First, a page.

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Select the folder you wish to create a tag for in the repository browser. Select Tag from the File menu or click the Tag button in the toolbar: The tag options window will appear next to the selected folder. Specify the name of the tag in the field labelled Tag As.
In order to create a new tag, you have to use the git tag command and specify the tag name that you want to create. As an example, let's say that you want to create a new tag on the latest commit of your master branch. To achieve that, execute the git tag command and specify the tagname.
By default, git tag will create a tag on the commit that HEAD is referencing. Alternatively git tag can be passed as a ref to a specific commit. This will tag the passed commit instead of defaulting to HEAD. To gather a list of older commits execute the git log command.
Go to CRM > Settings > Tag Categories. Click on the Add Tag Category button. Note: You can also create a new tag category "on the fly" when adding a new tag. Enter the category name and description and click on the Save button.
Tags are ref's that point to specific points in Git history. Tagging is generally used to capture a point in history that is used for a marked version release (i.e. v1. 0.1). A tag is like a branch that doesn't change. Unlike branches, tags, after being created, have no further history of commits.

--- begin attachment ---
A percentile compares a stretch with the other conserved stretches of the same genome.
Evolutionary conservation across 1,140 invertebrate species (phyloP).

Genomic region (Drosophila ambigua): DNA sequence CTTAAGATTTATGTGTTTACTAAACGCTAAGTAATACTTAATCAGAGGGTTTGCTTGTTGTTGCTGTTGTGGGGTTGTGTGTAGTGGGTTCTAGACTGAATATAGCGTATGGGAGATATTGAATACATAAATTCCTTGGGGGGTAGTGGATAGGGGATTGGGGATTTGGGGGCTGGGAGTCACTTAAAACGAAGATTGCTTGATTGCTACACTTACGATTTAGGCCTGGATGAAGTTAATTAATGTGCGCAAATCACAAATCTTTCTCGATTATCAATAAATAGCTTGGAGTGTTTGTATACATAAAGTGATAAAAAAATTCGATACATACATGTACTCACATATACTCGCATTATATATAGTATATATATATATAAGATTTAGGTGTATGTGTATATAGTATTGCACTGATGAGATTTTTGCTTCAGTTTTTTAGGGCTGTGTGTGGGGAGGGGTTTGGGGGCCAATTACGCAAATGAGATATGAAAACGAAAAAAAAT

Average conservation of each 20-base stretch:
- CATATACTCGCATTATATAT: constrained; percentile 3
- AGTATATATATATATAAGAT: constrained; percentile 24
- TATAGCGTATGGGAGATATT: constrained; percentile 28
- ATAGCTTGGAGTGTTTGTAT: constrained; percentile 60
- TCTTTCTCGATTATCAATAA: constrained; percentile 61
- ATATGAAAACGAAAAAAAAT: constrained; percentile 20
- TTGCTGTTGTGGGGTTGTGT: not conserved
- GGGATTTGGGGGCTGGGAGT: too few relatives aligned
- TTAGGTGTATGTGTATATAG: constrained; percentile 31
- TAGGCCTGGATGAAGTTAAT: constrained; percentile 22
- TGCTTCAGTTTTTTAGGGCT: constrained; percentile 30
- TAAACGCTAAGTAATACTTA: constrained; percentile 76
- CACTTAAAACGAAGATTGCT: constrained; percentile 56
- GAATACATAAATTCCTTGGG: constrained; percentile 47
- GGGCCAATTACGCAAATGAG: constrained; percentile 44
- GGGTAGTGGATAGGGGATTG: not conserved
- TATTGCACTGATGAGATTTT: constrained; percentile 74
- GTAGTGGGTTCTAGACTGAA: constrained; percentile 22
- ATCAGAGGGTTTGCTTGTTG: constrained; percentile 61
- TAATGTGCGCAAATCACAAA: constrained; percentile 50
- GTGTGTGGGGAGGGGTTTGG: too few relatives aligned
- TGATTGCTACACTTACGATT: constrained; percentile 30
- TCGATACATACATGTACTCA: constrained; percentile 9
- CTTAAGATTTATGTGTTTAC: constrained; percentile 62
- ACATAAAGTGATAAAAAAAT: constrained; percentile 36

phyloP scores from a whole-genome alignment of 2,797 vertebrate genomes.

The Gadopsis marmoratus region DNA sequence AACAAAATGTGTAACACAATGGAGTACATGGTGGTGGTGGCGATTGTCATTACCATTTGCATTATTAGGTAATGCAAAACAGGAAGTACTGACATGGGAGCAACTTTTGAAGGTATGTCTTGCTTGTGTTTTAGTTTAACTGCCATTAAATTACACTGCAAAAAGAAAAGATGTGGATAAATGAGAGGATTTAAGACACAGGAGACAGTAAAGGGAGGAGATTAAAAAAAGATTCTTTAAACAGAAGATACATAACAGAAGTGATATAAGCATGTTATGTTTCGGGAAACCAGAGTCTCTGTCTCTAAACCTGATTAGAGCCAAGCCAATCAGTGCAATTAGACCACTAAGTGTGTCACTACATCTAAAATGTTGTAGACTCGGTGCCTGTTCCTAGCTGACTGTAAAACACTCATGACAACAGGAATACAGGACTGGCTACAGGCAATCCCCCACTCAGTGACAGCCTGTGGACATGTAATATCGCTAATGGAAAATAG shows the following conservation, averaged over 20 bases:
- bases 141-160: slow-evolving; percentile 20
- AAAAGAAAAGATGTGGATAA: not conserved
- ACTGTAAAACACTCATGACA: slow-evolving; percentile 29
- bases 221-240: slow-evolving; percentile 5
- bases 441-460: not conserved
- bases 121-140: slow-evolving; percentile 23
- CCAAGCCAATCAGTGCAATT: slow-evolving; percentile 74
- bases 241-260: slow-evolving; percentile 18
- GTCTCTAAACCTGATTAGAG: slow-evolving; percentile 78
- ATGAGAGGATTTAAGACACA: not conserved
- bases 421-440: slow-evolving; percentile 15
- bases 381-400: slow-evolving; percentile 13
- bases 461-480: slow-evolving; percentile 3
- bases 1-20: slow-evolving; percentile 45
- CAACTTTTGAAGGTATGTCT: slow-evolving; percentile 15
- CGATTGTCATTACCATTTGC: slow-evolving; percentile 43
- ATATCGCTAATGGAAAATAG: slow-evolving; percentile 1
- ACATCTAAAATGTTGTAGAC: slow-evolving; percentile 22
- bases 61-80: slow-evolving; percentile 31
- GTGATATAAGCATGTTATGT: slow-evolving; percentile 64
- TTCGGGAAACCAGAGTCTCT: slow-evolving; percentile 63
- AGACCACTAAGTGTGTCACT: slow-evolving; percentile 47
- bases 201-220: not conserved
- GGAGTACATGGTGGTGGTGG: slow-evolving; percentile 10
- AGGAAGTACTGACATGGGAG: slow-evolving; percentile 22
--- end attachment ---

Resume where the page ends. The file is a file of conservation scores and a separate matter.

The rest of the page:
A tag is used in Git contexts for marking a specific version. Alternatively, tags are used to marks specific points in the history as important or to mark release points. Once a tag is set, it is usually not moved after that. This is for casual tagging.
The big difference is that the commit a branch points to changes as you add new commits, and a tag is frozen to a particular commit to mark a point in time as having a certain significance. A branch in Git is simply a lightweight movable pointer to one of these commits.
If the answer is 'yes' then it doesn't matter whether you tag it before or after doing the fast-forward merge, because the tagged commit will be the same either way. If the answer is 'no', then you should probably tag it after merging into master (assuming you cut releases from master ).
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